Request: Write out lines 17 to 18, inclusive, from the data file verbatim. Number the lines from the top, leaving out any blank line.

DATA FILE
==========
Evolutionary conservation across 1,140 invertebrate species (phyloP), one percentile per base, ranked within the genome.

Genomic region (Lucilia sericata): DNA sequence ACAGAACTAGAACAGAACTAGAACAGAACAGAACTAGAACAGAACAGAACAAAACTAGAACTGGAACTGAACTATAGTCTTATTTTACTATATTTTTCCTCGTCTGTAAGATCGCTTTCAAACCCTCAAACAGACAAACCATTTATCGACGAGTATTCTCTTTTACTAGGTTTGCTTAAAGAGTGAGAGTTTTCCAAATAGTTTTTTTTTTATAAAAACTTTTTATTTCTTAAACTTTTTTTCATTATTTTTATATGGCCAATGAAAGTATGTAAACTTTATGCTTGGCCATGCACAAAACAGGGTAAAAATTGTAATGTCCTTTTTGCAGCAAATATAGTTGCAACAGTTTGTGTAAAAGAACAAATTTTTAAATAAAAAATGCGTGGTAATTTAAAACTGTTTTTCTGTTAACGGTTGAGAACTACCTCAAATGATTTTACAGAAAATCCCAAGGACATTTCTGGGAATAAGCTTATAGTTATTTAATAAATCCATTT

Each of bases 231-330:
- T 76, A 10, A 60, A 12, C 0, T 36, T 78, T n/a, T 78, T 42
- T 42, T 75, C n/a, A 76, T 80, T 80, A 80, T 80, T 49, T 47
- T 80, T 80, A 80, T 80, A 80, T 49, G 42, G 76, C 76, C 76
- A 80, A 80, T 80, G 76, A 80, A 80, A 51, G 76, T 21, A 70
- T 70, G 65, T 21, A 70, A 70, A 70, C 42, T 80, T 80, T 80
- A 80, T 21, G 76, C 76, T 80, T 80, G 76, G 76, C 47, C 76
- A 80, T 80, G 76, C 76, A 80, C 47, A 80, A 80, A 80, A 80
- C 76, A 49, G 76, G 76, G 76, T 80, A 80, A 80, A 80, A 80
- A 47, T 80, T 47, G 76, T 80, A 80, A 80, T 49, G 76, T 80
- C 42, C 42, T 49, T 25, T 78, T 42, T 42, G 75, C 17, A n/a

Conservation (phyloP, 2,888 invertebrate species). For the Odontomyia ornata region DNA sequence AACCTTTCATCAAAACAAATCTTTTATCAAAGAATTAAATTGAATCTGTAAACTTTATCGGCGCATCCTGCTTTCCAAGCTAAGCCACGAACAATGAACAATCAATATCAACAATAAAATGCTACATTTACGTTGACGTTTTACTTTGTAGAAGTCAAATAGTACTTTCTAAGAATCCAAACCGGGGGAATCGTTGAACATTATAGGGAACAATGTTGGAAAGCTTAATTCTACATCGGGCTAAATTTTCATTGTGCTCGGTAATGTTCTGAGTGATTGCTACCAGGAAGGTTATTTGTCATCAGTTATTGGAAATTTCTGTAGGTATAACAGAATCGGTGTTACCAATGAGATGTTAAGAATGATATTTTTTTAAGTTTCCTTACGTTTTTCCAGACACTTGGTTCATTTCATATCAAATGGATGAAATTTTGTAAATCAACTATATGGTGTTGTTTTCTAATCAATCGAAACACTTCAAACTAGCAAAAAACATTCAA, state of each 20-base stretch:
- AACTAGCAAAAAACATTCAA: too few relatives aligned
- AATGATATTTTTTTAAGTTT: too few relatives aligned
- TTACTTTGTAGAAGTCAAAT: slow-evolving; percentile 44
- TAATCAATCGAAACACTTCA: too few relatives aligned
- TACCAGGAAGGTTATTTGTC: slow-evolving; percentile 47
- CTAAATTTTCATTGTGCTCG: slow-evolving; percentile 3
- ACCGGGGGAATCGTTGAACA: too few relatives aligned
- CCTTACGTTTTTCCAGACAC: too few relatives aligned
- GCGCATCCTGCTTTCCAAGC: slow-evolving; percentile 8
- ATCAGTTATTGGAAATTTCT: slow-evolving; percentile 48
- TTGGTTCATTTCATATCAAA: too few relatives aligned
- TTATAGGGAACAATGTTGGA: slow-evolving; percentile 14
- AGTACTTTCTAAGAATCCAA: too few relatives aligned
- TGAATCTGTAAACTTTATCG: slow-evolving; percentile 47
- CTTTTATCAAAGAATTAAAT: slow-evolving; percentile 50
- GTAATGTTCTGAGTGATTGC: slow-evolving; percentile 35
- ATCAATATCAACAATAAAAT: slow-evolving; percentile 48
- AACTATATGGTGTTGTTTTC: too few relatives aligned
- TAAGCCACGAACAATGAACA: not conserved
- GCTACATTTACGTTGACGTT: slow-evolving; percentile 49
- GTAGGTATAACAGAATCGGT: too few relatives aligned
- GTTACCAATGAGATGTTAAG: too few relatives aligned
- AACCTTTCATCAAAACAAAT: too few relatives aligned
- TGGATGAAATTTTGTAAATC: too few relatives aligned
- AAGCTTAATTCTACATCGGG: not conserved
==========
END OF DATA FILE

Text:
- TTACTTTGTAGAAGTCAAAT: slow-evolving; percentile 44
- TAATCAATCGAAACACTTCA: too few relatives aligned